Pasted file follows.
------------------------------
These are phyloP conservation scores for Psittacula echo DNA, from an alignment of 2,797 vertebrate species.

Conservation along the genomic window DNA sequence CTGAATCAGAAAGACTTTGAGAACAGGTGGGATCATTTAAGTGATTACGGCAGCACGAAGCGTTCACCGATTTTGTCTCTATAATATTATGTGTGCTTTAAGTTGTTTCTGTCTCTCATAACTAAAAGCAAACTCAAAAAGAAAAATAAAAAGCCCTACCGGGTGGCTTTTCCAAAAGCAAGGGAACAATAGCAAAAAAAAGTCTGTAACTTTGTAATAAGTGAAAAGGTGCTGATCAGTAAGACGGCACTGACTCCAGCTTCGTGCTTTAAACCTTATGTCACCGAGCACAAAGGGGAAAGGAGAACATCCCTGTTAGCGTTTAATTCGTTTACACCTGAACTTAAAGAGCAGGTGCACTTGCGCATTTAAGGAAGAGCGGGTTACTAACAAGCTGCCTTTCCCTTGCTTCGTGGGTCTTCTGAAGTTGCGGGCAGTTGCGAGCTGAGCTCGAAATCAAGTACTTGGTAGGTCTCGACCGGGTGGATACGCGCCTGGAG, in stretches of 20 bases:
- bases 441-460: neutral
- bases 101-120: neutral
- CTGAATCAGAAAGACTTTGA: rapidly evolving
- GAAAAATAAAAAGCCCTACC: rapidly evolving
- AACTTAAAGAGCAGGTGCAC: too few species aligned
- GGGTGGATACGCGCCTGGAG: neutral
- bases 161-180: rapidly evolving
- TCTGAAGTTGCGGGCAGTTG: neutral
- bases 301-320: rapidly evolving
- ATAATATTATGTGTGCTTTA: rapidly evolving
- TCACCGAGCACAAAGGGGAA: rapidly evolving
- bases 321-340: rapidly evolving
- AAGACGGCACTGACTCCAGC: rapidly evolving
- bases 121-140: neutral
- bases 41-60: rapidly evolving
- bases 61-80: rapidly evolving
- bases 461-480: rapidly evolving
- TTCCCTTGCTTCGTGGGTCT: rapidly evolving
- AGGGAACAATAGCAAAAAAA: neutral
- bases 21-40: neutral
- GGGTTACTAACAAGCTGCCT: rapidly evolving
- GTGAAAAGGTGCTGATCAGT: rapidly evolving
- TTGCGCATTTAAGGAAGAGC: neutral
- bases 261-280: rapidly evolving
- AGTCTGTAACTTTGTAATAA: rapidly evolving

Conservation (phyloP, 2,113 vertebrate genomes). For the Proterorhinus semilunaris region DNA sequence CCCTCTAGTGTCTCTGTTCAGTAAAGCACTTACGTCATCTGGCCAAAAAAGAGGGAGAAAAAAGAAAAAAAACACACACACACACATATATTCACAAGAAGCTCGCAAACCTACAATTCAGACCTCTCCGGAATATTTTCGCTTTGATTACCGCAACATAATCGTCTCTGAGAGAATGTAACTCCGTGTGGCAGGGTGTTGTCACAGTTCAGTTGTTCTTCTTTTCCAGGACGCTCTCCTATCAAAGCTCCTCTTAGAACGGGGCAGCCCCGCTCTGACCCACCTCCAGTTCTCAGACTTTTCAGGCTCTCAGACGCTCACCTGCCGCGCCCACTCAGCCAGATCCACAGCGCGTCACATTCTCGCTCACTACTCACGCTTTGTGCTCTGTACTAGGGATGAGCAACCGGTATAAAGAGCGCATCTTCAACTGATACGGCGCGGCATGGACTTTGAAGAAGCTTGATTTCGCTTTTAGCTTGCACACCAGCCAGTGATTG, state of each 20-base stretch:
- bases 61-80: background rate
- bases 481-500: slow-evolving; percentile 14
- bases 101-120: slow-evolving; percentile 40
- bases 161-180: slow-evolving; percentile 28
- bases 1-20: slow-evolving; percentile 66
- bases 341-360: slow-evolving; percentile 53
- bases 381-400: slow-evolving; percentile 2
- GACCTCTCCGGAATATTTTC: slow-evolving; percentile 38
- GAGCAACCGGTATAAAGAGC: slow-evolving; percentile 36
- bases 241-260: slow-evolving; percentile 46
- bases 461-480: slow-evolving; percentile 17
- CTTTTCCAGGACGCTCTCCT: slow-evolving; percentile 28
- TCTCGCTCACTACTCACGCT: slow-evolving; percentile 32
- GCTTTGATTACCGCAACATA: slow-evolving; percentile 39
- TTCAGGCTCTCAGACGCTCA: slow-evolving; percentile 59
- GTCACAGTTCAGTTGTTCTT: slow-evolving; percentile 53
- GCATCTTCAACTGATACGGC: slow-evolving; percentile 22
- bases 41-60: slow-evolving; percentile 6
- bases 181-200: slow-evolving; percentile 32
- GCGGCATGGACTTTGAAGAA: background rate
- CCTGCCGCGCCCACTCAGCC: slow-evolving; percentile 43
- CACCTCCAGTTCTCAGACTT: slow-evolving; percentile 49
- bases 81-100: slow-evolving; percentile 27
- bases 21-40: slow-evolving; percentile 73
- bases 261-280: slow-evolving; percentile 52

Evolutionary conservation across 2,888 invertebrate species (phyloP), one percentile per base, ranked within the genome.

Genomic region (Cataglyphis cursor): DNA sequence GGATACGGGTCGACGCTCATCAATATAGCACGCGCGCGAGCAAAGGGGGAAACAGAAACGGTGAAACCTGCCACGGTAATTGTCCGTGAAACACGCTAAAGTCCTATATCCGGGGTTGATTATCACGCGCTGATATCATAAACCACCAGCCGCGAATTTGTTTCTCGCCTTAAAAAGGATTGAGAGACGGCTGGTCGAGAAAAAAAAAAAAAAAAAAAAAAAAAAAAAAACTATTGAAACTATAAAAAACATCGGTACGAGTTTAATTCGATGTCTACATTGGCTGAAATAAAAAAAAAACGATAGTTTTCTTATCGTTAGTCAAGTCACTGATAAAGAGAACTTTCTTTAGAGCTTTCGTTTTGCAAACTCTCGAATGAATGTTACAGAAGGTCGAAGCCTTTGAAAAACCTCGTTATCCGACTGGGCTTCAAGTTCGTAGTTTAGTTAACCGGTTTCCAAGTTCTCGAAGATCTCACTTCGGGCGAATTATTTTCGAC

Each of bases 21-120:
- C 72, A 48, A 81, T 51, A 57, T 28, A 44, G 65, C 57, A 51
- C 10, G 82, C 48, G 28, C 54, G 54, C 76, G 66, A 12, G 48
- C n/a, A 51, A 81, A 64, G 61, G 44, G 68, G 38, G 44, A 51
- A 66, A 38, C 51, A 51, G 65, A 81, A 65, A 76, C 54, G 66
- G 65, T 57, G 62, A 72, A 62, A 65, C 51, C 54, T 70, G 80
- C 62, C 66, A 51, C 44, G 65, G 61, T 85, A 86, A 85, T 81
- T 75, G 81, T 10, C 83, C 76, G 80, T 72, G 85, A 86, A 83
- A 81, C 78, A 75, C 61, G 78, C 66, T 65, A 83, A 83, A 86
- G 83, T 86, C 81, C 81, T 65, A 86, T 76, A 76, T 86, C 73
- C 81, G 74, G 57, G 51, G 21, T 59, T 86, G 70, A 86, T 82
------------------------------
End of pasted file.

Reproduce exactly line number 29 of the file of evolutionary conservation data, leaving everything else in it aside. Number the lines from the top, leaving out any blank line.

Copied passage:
- bases 61-80: background rate